Summiting Mount Katahdin by Dog Team
Updated: May 24, 2022
Ascending great summits by dogteam is a long standing tradition in history.
In 1926, Arthur Walden and his team of Chinooks summited New England’s tallest mountain- Mount Washington. Walden was appointed lead musher on the Byrd Antarctic Expedition the following year. A handful of mushers have since repeated the feat, including the most recent dog team ascent of Washington in 2017.
In 1979, the legendary Joe Reddington Sr. and Susan Butcher summited Alaska’s Mount Denali- the tallest mountain on the North American continent- by dogteam. Although this is a national park, a handful of mushers have replicated this ascent as since.
Joe Reddington and Susan Butcher summiting Denali- North America's tallest peak.
Mount Katahdin, Maine’s tallest mountain, and the first spot in North America to catch beams of light from the rising sun, has never been ascended. While it may not be as tall as Mount Washington, it is steeper. In fact, it is the steepest ascent of all 2,200 miles of the Appalachian Mountain Range Trail.
“It has not been done because it cannot be done.” some have argued. “No dogs have been allowed in that park since Governor Baxter created the park in 1931.”
Katahdin rising into the clouds some 30 miles distant What if I told you that draft animals were used in the park after its inception. What if I told you that many enjoyed the park with their dogs during the early years- including Governor Baxter himself. What if I told you there was a sanctioned and highly publicized dogsled attempt on Mount Katahdin during the park founder’s lifetime and with his knowledge? What if I told you there has been a dog team On the mountain before? “It never happened.” I have been told by those who should know. But it did. Chinooks on the Katahdin In 1951, Maine Guide and world-champion wood cutter, Perry Greene, eight Chinook sled dogs, and seven boy scouts (Yes, you read that right, boy scouts) attempted a winter ascent of Katahdin by dogteam. The day prior, on March 15, 1951, they came within 9 miles of the mountain by way of Togue Pond. There they set up base camp for a push on the mountain the following day. Greene planned to summit the following day by ascending the Roaring Brook Trail to Chimney Pond. From there they would ascend the Saddle Trail.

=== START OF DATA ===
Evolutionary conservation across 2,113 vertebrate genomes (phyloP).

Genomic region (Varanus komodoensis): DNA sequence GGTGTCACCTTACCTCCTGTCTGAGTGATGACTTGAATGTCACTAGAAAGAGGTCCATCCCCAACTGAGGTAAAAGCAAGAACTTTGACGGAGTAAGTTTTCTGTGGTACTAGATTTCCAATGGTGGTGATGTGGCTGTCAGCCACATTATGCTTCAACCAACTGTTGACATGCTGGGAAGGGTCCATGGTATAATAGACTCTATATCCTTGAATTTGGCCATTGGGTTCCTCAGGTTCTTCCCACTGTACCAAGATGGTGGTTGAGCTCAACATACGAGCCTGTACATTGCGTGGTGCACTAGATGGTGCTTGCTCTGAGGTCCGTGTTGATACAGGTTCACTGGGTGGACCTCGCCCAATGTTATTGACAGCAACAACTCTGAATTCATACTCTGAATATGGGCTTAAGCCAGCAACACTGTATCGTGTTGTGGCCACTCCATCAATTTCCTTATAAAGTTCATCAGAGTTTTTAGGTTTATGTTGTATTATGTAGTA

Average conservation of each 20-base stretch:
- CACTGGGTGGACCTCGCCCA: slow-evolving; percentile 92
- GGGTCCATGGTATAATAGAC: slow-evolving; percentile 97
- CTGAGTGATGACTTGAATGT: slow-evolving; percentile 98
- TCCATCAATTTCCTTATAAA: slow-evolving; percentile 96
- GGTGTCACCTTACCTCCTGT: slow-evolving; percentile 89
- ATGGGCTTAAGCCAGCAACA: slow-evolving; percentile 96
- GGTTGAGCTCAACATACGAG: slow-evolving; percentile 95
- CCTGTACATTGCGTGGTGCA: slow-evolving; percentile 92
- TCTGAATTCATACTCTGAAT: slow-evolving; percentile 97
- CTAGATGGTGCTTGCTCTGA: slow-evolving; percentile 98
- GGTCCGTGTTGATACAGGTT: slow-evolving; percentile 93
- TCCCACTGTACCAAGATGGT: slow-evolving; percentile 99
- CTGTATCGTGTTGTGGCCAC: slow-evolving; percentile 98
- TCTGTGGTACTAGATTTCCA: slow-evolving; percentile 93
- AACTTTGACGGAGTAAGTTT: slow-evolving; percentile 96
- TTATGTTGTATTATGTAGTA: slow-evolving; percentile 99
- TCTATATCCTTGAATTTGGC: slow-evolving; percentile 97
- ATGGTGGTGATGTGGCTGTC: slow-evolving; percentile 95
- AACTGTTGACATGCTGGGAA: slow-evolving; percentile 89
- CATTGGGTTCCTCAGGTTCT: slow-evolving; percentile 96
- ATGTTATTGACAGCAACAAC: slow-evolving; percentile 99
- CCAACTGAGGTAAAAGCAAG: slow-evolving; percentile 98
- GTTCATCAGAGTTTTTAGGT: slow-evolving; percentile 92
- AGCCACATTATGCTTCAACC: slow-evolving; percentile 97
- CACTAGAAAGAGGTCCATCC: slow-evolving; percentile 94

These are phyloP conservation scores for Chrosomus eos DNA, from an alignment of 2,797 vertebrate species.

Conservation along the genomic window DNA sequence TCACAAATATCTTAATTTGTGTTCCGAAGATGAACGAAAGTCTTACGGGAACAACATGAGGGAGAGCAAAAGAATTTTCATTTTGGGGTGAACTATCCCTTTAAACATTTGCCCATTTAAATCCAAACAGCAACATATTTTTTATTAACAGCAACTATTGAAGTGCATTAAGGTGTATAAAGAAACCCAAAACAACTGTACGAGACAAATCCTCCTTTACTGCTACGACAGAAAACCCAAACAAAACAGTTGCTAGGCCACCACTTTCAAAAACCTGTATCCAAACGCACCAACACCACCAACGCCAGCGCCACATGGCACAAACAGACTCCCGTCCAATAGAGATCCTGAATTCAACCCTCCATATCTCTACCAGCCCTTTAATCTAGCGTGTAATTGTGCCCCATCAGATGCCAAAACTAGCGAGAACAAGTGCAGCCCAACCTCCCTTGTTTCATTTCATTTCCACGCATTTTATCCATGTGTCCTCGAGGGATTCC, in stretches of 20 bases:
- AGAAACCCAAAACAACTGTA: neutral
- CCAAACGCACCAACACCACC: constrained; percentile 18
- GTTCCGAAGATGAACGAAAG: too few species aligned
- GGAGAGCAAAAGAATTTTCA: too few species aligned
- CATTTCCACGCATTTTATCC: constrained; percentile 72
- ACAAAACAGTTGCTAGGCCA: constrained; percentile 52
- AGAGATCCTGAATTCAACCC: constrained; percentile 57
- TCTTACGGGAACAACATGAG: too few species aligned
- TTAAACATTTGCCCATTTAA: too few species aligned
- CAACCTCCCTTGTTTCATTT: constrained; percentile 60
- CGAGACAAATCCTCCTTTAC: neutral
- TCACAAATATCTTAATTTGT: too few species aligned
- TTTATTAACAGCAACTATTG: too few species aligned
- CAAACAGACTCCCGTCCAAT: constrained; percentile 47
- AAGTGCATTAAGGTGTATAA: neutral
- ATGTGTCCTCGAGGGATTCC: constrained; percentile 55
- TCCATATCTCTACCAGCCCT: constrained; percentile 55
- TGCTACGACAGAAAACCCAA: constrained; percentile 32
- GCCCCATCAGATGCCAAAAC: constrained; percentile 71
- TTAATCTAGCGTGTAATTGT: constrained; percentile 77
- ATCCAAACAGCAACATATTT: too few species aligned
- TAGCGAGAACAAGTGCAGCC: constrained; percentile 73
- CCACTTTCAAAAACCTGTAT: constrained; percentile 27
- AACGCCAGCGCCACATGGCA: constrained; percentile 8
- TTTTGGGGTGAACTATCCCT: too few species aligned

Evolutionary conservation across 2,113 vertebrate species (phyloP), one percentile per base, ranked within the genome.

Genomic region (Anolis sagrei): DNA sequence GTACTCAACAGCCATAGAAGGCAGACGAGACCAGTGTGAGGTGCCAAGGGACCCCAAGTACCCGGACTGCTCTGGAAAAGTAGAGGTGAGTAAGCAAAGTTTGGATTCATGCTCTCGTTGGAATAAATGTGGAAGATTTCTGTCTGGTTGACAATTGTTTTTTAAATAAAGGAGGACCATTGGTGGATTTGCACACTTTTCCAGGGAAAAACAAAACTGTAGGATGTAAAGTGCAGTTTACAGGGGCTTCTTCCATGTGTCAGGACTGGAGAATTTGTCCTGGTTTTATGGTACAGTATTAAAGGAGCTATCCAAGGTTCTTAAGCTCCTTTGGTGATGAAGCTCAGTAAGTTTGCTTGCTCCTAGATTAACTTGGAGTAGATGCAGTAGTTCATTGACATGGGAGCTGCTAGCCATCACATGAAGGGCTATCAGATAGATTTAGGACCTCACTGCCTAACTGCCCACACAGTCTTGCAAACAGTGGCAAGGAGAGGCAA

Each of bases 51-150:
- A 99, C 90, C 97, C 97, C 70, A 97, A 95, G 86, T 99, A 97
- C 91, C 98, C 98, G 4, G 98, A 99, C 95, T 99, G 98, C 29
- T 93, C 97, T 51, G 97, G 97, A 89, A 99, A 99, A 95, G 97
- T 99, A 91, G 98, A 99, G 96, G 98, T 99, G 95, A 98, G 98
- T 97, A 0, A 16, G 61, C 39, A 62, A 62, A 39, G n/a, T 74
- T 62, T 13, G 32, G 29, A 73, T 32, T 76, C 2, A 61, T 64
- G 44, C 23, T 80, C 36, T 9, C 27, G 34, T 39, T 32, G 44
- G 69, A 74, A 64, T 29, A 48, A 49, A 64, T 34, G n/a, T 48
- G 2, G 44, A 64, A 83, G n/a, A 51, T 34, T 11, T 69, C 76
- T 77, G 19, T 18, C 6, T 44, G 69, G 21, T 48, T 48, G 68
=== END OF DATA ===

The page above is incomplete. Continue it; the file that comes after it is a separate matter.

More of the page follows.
Perry Greene, his team of Chinooks, and Waldoboro, Maine Boy Scout troop
It is hard for us to fathom in an age when we try to child proof the world, rather than world proof our children, but theirs was not the only winter attempt on the summit by a group of boys that day. Another group of seven boys from the prestigious Phillips-Exeter Academy of New Hampshire had coordinated with Greene’s team to attempt a winter summit of Katahdin on the same day, using the same route. The Exeter team used cross-country skis in their bid for the summit. The plan was for the Exeter party to break trail. Greene’s dog team and party would follow behind with gear and supplies.
On the morning of the ascent- Thursday, March 16, 1951- all went according to plan until the parties came to within 1,000 feet of the summit. With a sudden thunder, a large snowslide carried the Exeter team several hundred feet down the Saddle. Remarkably, all were relatively unscathed with the exception of one Exeter student. Richard Greene, of Leavenworth Washington, was bleeding heavily from several wounds.
The Boy Scouts, under the direction of their scoutmaster, Perry Greene, kept their heads and set about dressing the teen’s wounds. Perry turned his team of Chinook sled dogs around and loaded young Richard and a companion into the sled. He left his boy scouts with the remaining Exeter team to make their way back off the mountain. Perry Greene drove his team back some nine or ten miles to the Togue Pond base camp. With the added weight of two passengers in his sled, Greene’s dog sled broke a runner on the descent of the Saddle Trail, before reaching Chimney Pond. Somehow his dogs managed to pull the entire distance from there to Togue Pond, despite the broken sled. Despite his dog team’s feat of strength, with a broken sled, Greene realized he would have to abandon his bid for the summit of Katahdin- and his years of planning- at least for that season. In August of the same year, Greene noted to a Lewiston Daily Sun reporter that he believed he and his team of sleddogs would have made the summit. He added, however, that he and his scout troop had no regrets. They were just happy that they were there on the scene with scout training, and were able to assist the Exeter Academy teens. By this time, Perry Greene was already in his late 50’s. Although he desired to make another dogsled bid for the summit, he was never able to get the logistics in line before age had taken its toll, on both him and his team of Chinooks.
Perry Greene and his Chinook leader Recently, I was sharing my dream of ascending Katahdin by dogteam with my mentor- retired Maine musher, Yukon Quest veteran and Can Am Crown International Sleddog Race champion, Don Hibbs. Hibbs shared with me that he himself had written a request to Baxter State Park for a dog team summit in the 1980’s and had been denied.